Feeling Uninspired? These Are the Best Hairstyles for Fine Hair

hair inso

Having very thin and fine hair can pose a challenge if you like a voluminous updo or thick curls. It can be hard to create volume by yourself, without the help of a professional. But many people with thick hair envy you! There are a ton of hairstyles that are easier to create and that look better on someone with thin hair. We have a list of the best hairstyles for fine hair.

  • The Angled Cut

If you cut thick hair at an angle, especially if you have shorter hair, it tends to blend together in thick waves and it is hard to even see the shape that the hairdresser had in mind. If the hair is curly, the effect is even less visible. However, this is a perfect cut for those with finer hair, as every strand falls into place. An angled bob also creates an illusion of thicker hair, thanks to the different layers and lengths. If you also add some waves using a curling iron or rollers, it will definitely add more body to the look.

Hairstyles for fine hair
Bangs and a Medium length.
  • Bangs and Medium Length

Having bangs with thick hair is kind of a challenge. Most of the time, they do the opposite of what they are supposed to and bend one way or the other. Many people with thick hair also have frizzy hair, which may not be the look you want when cutting bangs. But cutting bangs to a medium length hair, is one of the best hairstyles for fine hair. With thinner hair, the bangs will just fall down and create a relaxed and chill look. This will also make the hair around your face look fuller. You can make tousles in the rest of the hair using saltwater spray, or go the other direction and straighten it to the max. Either way looks good with well-behaved bangs.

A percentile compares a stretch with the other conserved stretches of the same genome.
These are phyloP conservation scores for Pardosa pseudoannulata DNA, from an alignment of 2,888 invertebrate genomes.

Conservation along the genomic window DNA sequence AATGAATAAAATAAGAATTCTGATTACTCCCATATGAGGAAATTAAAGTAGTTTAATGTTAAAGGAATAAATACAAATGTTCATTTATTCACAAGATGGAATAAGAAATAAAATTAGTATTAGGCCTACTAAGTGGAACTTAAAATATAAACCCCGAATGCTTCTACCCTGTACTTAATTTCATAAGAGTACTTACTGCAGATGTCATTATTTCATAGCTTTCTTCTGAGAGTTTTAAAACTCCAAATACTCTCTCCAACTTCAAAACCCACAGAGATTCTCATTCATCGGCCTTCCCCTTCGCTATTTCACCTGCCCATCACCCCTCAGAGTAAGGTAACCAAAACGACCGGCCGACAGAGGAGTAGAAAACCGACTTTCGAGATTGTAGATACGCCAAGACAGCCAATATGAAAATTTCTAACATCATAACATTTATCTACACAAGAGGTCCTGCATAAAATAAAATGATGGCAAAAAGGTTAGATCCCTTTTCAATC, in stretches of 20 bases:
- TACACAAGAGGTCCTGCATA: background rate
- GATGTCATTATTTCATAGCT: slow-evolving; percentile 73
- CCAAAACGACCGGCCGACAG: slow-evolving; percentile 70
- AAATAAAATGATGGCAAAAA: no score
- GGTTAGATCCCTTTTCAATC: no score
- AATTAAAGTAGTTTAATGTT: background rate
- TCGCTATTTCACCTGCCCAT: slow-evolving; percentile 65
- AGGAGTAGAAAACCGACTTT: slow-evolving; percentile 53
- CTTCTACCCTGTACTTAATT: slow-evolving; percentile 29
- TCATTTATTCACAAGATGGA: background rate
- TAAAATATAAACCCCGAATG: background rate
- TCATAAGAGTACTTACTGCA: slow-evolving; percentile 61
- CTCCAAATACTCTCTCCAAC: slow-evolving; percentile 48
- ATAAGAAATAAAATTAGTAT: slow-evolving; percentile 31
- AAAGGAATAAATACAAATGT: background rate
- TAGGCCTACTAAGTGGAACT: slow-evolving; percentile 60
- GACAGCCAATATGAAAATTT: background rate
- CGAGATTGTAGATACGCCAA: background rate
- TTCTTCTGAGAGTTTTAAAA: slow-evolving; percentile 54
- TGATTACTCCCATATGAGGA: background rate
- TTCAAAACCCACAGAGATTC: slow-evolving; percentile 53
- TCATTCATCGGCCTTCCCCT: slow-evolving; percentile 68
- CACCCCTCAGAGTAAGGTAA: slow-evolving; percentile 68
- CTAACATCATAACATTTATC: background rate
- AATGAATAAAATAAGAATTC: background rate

• A Feminine Ponytail

This is another hairstyle that is perfect for those with fine strands. Make the ponytail hight on your head and wrap a strand of hair around the hair tie to hide it. If you curl only the ends of the hair you will make them bouncy and achieve that retro look. If you want to add more volume, start off by using a dry shampoo close to your scalp and tousle your hair.